NASHVILLE, Tenn. (BP)–Southern Baptists make up nearly 7 percent of the United States adult population, according to a new Pew study that also shows evangelicals outnumbering mainline church members and Catholics.
The Pew Forum on Religion and Public Life survey was released Feb. 25 and was based on interviews with 35,000 Americans. It showed that 6.7 percent of 225 million American adults (18 years old and older) say they are Southern Baptist, which makes it the largest represented non-Catholic denomination in the survey. Adults affiliated with the United Methodist Church total 5.1 percent of U.S. men and women, while every other denomination makes up 2 percent or less of the adult population.
More than three-quarters of the adult population (75.8 percent) say they are affiliated with a Protestant, Catholic or Orthodox church. Protestants — which in the survey include evangelical churches, mainline churches and historically black churches — make up 51.3 percent of the adult population, followed by Catholics (23.9) and Orthodox members (six-tenths of a percent).
Evangelical Protestant Churches — which include Southern Baptists — comprise 26.3 percent of adults and outnumber Catholics and Mainline Protestants (18.1 percent).
Pew compared data from the survey to data in past General Social Surveys (GSS, another well-known survey) and found that Protestants are declining as a share of the population. But that decline may not be among evangelicals.
“What scholars who have analyzed the GSS data have found,” Pew reported, “is that the proportion of the population identifying with the large mainline Protestant denominations has declined significantly in recent decades, while the proportion of Protestants identifying with the large evangelical denominations has increased.”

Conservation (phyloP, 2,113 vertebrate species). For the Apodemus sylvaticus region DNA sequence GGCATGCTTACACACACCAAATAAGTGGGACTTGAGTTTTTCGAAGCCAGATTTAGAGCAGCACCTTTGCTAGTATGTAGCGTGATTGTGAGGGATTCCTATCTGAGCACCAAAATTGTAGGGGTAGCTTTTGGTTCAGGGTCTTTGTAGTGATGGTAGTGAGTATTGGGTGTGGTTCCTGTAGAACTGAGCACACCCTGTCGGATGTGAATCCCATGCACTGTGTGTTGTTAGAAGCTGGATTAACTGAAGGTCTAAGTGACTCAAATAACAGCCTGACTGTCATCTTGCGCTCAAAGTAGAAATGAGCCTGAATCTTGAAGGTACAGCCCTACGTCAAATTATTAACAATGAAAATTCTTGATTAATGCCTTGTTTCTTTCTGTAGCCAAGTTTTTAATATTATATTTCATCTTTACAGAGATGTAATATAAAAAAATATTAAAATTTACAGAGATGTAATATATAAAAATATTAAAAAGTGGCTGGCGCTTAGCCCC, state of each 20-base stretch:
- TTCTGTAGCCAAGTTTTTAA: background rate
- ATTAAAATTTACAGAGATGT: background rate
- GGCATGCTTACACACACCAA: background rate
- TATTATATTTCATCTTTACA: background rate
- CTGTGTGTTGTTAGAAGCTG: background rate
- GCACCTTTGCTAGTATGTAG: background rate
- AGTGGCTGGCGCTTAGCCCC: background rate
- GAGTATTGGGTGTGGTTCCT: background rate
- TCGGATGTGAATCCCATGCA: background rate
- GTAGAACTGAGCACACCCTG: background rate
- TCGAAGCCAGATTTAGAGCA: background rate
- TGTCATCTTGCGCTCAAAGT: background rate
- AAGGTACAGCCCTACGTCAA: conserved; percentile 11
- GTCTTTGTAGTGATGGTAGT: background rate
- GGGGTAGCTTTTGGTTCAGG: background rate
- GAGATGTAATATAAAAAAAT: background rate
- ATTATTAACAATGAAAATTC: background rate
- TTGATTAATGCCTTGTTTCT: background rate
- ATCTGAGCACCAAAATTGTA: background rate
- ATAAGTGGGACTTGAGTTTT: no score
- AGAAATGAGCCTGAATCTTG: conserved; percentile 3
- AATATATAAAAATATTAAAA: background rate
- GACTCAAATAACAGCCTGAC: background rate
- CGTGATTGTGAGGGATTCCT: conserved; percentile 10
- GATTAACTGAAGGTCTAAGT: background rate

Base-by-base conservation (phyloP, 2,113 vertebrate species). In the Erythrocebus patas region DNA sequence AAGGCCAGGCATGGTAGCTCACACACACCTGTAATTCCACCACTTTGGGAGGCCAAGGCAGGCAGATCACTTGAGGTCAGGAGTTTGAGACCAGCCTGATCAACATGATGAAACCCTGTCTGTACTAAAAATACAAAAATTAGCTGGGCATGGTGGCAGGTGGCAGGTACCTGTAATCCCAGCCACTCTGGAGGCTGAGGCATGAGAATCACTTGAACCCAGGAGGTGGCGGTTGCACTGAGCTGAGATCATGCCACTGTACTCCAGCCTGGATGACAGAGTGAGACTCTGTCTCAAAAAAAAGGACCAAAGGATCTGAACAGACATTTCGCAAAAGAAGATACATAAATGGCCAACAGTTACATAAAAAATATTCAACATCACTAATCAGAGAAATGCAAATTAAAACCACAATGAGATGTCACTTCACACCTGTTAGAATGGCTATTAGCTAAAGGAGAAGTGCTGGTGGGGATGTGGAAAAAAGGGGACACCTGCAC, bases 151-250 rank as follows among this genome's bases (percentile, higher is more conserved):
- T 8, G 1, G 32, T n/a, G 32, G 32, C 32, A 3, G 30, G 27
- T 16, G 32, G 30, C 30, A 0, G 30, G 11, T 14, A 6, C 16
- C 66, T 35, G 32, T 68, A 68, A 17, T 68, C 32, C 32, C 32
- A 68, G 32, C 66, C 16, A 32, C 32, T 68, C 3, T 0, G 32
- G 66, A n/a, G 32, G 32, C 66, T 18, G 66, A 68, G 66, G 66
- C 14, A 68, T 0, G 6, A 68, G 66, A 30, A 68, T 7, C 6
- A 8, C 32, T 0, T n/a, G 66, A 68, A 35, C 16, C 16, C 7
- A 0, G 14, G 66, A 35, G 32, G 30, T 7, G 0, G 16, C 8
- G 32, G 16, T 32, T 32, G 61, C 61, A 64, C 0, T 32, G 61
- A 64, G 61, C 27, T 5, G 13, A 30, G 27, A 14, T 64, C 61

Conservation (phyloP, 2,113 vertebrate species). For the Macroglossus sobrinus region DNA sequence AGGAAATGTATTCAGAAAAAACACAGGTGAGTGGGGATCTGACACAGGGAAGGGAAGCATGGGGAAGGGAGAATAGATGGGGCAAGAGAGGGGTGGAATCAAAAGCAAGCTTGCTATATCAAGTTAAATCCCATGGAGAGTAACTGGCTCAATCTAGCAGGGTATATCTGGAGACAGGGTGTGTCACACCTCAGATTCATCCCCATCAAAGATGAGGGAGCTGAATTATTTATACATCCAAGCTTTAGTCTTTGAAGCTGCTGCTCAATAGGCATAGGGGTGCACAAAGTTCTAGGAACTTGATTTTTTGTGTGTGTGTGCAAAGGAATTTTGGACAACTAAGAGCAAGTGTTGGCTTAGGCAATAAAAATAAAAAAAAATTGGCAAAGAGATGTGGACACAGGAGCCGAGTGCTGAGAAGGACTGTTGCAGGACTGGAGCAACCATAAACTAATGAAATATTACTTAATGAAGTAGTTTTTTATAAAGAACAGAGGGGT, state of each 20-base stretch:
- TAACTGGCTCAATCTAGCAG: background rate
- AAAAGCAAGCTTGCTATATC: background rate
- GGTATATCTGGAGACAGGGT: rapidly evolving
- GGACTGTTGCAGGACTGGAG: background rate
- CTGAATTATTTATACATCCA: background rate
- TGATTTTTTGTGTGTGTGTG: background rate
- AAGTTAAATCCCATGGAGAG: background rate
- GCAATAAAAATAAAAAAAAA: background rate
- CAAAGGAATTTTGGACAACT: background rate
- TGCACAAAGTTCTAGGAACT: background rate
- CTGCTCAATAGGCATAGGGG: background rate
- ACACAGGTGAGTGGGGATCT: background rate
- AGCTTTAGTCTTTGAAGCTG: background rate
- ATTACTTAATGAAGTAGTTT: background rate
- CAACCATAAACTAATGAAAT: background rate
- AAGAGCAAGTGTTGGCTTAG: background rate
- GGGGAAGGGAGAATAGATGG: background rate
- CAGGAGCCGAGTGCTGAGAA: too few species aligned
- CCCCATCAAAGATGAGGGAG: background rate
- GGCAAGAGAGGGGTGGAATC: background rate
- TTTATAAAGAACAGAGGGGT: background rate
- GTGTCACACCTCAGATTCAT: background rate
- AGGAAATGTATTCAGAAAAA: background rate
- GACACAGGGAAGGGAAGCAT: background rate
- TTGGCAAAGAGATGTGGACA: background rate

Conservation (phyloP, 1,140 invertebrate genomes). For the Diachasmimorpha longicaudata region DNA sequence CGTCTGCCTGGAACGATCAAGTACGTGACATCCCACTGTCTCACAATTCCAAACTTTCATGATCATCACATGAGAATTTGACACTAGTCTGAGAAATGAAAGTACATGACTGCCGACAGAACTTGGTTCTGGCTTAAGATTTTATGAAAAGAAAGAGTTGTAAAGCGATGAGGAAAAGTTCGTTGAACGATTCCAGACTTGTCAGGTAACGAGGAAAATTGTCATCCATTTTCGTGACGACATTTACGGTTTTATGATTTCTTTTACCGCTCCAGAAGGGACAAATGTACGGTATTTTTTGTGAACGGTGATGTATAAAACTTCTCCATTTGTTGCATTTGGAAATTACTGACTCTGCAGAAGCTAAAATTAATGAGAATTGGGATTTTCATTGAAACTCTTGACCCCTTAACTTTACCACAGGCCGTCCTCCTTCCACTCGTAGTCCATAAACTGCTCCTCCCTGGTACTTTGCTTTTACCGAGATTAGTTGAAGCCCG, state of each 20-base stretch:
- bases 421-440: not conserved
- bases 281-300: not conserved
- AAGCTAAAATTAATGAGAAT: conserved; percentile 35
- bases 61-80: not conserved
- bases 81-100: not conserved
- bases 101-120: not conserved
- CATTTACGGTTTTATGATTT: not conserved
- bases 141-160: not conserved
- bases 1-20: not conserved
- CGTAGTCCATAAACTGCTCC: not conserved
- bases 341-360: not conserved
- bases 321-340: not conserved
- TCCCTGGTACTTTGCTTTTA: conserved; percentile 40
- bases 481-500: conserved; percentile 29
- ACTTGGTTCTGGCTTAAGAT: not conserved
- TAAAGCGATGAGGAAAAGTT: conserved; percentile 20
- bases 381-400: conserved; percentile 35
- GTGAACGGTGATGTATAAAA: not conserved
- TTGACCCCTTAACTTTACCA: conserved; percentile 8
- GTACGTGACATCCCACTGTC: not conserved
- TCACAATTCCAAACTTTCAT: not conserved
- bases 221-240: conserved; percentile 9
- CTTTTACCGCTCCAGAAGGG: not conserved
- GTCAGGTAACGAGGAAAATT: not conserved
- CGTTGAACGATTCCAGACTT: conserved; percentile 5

Both the Pew report and the GSS findings are in line with the results released in 2002 by the Catholic-affiliated Glenmary Research Center which showed growth among conservative evangelical churches and decline in liberal mainline denominations.
Among the study’s other findings:
— People affiliated with the Cooperative Baptist Fellowship, the Alliance of Baptists, a general “liberal/progressive Baptists” category and those with an ambiguous Baptist affiliation in the mainline tradition make up less than three-tenths of a percent of U.S. adults. The survey lumped all four into one category (Other Baptist denomination in the Mainline Tradition) and named them among Mainline Protestant Churches.
— Mormons are 1.7 percent of the adult population, Jehovah’s Witnesses seven-tenths of a percent.
— Historically black churches make up 6.9 percent of all adults.
— Those who attend nondenominational evangelical churches are 3.4 percent of American adults.
— Members of historically black churches (69 percent) and evangelical churches (68 percent) are more likely than those of mainline churches (55 percent) to marry someone from their own Protestant affiliation.
— Catholicism has “lost more people to other religions or to no religion” than any other religious group. The losses, though, have been offset by immigrants, 46 percent of whom are Catholic. Nationwide, half of all adult Catholics under 40 are Hispanic. There is a “significant ethnic shift that is occurring among younger Catholics.”
— Jews comprise 1.7 percent of adults.
— Four-tenths of a percent of the adult population are Muslim, a decrease from a figure of six-tenths of a percent found in an earlier survey. [Both figures are quoted in the Pew report.] Seven-tenths are Buddhist, four-tenths are Hindu.
— More than one in six adults (16.1 percent) are not affiliated with any religious group. But most of them are not atheist or agnostic. Atheists make up 1.6 percent of U.S. adults, agnostics 2.4 percent. The remainder of the unaffiliated group are those who say religion is “not too important or not at all important in their lives” (6.3 percent) and those who say religion is “somewhat important or very important in their lives” (5.8 percent) but nonetheless have no affiliation.
The complete report can be accessed at http://religions.pewforum.org/reports
Compiled by Michael Foust, an assistant editor at Baptist Press.